After watching a defensive juggernaut last night between the Jays at Yankees that included lots of successful shifts by the Yankees and that included 6 straight innings of scoreless ball; and inspired by a conversation between Rogers Sportnet's play-by-play man Buck Martinez with colour commentator Pat Tabler on the subject of the shift; I decided to write this short historical, 'What time is it?' piece.
Yankee Stadium, New York, New York, July 25, 2014 - 7:05 PM ET INNING 1 2 3 4 5 6 7 8 9 R H E Toronto Blue Jays(54-50) 3 0 1 0 0 0 0 0 0 4 10 0 New York Yankees (54-48) 0 2 4 0 0 0 0 0 - 6 11 0
Nobody talks about the history of the 'juicing' of the ball a various moments in major league baseball, but the times in the history of the game where the windings of the official ball were tightened or loosened are document-able and marked great turning points in the way the game was played. In 1920 major league baseball introduced the jack-rabbit ball into the game. In the great era of pitching of the 1960's did major league baseball loosen the windings? Or did the league finally adjust to the jackrabbit ball? - a combination of the slow spread of Branch Rickey's codified farm system and a rise in the gene pool of the population of the country as a whole - resulting in a more physically fit generations one after the other coming to the ranks of the majors?
The answer is not certain.
After the revenue distribution troubles of the 1990's Major league baseball again it appears, juiced the ball once again. This was obfuscated by the introduction of performance enhancing drugs into the cultre of sport gererally and gradually into game of baseball as well. Players and coaches interviewed in the early 2000's phrased it this way - they said the ball came off the bat faster than before. They called it the "Nuclear" Baseball.
That Nuclear Ball is still in play today - now with-out the steroids that mess up any statistical analysis of the era.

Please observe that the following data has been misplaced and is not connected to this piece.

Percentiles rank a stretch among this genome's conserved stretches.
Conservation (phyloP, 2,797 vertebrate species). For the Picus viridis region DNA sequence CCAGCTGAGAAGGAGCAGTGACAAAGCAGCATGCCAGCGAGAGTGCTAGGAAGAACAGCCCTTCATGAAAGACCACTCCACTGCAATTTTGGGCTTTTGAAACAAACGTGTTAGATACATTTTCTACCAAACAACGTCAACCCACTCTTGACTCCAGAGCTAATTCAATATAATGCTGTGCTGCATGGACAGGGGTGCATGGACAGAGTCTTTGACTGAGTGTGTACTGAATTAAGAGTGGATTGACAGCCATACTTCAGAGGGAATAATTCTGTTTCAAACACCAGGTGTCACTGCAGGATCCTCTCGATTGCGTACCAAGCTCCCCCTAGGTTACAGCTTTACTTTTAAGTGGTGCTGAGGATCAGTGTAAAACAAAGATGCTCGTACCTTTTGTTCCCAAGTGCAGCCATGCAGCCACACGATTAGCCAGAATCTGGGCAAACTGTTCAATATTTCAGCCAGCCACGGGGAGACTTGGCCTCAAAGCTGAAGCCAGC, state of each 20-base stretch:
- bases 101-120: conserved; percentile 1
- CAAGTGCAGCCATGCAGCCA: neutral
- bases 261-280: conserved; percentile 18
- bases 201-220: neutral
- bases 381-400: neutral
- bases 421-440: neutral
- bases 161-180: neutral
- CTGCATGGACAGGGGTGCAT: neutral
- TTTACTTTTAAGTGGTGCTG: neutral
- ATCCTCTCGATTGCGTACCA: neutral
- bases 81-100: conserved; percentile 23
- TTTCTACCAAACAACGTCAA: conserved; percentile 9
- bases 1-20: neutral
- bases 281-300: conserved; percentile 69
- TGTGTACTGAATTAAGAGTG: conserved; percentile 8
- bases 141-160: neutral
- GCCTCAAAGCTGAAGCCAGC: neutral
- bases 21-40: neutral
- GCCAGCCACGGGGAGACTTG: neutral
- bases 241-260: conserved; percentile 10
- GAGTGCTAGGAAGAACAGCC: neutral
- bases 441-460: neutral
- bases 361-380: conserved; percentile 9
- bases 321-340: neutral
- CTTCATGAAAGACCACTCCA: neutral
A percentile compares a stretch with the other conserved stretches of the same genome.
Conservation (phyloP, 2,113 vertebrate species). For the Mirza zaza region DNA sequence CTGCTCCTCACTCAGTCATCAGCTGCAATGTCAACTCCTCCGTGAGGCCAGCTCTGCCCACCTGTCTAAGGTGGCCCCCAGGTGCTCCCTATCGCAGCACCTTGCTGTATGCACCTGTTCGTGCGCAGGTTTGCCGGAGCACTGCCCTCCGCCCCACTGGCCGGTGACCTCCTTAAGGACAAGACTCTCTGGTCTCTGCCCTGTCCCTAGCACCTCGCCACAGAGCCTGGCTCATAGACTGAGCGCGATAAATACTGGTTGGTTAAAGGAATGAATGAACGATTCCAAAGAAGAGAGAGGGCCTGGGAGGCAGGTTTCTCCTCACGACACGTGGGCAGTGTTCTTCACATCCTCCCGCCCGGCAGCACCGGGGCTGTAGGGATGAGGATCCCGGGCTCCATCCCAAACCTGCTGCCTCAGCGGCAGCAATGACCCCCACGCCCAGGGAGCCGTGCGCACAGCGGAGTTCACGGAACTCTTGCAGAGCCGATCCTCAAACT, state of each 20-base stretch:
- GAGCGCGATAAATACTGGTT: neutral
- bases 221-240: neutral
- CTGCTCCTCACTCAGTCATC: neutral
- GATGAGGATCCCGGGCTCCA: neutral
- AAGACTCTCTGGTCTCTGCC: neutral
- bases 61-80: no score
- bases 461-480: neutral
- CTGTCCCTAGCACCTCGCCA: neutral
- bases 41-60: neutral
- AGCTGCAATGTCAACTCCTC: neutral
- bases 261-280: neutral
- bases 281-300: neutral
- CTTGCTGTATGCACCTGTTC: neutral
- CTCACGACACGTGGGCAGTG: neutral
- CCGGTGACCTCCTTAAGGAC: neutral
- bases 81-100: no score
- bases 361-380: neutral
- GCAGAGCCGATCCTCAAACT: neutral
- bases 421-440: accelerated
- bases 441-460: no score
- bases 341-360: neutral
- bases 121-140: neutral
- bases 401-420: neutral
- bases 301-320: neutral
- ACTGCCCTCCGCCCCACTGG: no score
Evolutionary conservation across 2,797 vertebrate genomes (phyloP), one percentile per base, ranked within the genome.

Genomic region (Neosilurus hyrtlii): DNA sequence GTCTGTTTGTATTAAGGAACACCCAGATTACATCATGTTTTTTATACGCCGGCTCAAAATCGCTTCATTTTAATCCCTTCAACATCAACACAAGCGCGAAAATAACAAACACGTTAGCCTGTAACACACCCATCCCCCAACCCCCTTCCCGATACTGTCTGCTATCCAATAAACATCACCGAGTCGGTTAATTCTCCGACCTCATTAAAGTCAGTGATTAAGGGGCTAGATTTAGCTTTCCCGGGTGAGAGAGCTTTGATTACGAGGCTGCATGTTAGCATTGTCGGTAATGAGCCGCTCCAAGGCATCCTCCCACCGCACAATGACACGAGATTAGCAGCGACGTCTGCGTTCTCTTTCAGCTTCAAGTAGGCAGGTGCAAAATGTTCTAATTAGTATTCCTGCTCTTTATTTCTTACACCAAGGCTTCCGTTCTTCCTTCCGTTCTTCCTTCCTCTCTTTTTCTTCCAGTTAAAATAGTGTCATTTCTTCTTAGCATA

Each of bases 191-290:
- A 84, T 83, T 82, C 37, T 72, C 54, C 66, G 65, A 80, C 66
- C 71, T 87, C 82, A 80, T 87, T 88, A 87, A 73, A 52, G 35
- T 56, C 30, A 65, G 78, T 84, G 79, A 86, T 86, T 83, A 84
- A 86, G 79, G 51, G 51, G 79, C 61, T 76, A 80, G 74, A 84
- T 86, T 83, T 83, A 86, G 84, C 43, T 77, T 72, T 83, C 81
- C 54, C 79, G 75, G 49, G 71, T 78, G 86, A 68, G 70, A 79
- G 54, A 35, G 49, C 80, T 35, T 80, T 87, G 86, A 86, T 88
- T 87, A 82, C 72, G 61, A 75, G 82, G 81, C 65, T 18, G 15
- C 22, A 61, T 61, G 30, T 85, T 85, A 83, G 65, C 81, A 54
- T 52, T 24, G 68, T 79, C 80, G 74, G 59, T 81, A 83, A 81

Are we seeing today the culture of the game's response to the Nuclear Baseball?
In the early 2000's Joe Maddon took over as manager of the Tampa Bat Devil Rays - and he began to work with the general manager to craft a small-market-team-economic-metric that could win it all though drafting athletes rather than by drafting players by the position they played before they were drafted - and along side that, instituting a farm training system that stressed baseball fundamentals.
The idea was that the nuclear baseball got through the infield quicker, go to the gaps quicker - and also that as such, the run was less worth less than it was in the game as it existed before the nuclear ball - and conversely defense was worth more. Games we saw a lot of in the 1960's that were 3-2 affairs were now 7-5 tilts. Line drive home runs were a new thing. Line drive doubles to the wall were way more prevalent - and as such they plated more runs because there were more runners on more often when they happened.
So a double or a triple held to single was worth much more than the same defensive play made in the jack-rabbit ball era of the 1920's-1980's.
A successful team in the field in the nuclear ball era was a team that had three centre fielders, in left centre and right; as well, a winning team on the infield couldn't afford the slugger with suspect defense at 3rd - or in left. Concurrently the centre defense had to have incredible range - a centre defense on the infield erased line drive base hits, they erased ground ball base hits - and turned then into outs.
Add the digital revolution and the science of recording that new data in baseball, Sabre metrics - to add mathematical probability to defense in the form of pitching to shifts - and all of a sudden the 5-pitch pitcher with command and control becomes something a winning team must have in order to play the shift.
And there you have it a small market team Oakland and the the Rays in their turn have revolutionized the game - with the help of the cotton mill's ability to add tightness to a flying thread of cotton.
July 25, 2014
Game Box Score via ESPN Box Score: http://espn.go.com/mlb/boxscore?id=340725110